Keenan had expressed interest in buying a slow cooker for several weeks; the type of electric hotpot that could be prepared in the morning with the necessary ingredients, and ready by the evening, free of attention or culinary talent. When no one offered to pitch in any money, he broke down and bought the thing himself—the look of his face upon delivery, not unlike that of a new father, of pride and anticipation.
The slow cooker did indeed appear to be a magnificent toy upon inspection: one designed specially for bachelors, with laziness and simplicity in mind. The box itself was really no bigger than a small suitcase and bore the phrase that really quite sums it all up: Cooks all day while the cook’s away! Granted, Keenan was not a cook but it humored us to think so.
He stood there unpacking the box beside our maid Elida, trying to explain to her what an amazing invention it was that we had just acquired. “In here you put food now” he explained, “and at the night time you eat the food. All day, nothing!” He made the motion of putting food into the pot, and then taking it out. “Yes? You to put the food in now, and you to eat the food in the night. All day, just watch!”
Elida looked back at him excited, but nevertheless indifferent about what she probably interpreted as a pot in which one can store food. Much like the concept of a nuclear missile or a remote control, if you have never seen or heard of a slow cooker before, the theory comes off as imaginative and fantasy-like: a machine that literally cooks an entire dinner for you throughout the course of a day?
We came back to the office around noon to find Elida standing over the cooker, exhausted, having seemingly been in the same position for the entire morning. It appeared that she had been under the impression that while yes, the slow cooker could do the work on its own, surely someone needed to supervise it—to make sure nothing got out of hand. “No, no. You no need to stand here. You go work and you go clean ahora mismo,” Keenan said. He then made the motions of a vacuuming mime. “You go work and you go clean ahora mismo and then in night, the food…the food be ready!” Elida looked relieved.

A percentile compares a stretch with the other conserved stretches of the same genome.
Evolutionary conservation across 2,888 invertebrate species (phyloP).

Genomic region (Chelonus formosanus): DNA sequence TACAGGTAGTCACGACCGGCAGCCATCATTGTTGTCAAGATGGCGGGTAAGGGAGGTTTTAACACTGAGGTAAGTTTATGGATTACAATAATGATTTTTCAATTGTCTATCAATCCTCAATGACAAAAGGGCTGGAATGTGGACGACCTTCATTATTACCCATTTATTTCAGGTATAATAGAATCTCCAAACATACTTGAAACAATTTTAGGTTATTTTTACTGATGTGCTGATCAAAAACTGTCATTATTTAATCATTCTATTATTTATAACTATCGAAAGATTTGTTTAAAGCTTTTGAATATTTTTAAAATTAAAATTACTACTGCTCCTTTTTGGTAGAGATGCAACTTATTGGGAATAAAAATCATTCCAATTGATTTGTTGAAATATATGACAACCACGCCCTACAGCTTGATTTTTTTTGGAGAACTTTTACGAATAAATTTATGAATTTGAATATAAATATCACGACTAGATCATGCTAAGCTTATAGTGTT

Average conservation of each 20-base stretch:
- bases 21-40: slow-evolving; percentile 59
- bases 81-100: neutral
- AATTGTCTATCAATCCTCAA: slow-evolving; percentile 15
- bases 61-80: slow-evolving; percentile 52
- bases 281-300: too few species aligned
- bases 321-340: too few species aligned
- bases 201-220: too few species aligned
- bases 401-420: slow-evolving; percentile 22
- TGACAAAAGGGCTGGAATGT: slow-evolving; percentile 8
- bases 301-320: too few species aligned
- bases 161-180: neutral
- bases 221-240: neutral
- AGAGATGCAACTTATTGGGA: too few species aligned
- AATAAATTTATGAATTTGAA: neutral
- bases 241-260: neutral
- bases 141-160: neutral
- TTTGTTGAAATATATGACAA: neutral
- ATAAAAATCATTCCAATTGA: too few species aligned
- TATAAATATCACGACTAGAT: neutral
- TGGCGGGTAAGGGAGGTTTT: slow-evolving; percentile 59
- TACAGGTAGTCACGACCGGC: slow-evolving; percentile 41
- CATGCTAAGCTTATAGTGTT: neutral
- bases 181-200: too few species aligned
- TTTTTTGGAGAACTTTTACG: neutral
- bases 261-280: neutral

Ahora mismo is the Spanish way of saying right now, and it’s a familiar phrase for Keenan, mainly because it’s one of the only ones he knows. He’ll use it in a multitude of scenarios, often of which, it comes off as demanding.
In the restaurant: “I need a glass of water ahora mismo.”
In the office: “Let’s have the meeting ahora mismo.”
In response to being asked to do someone a favor: “Ahora mismo?”
Throughout the course of the afternoon, the slow cooker began to emit the fragrant smell of scallions and soy sauce and garlic. The slow cooker was doing just what it was hired to do and soon enough, Elida’s interest had peaked: maybe the gringos are telling the truth, she probably thought to herself. Maybe this thing can transform food.
Elida usually doesn’t stay with us for dinner, but this was a special occasion. We all huddled around the pot the way families gather around TV sets in news of a big storm or Ebola breakout. Upon lifting the lid, there were ooohs and aaahs as we all got oriental short rib steam facials. Elida now grasped the beauty and the power of the slow cooker and for once, I understood what Keenan’s hype was all about. The thing was majestic and by the end of our meal, we reloaded the pot to be consumed the next day.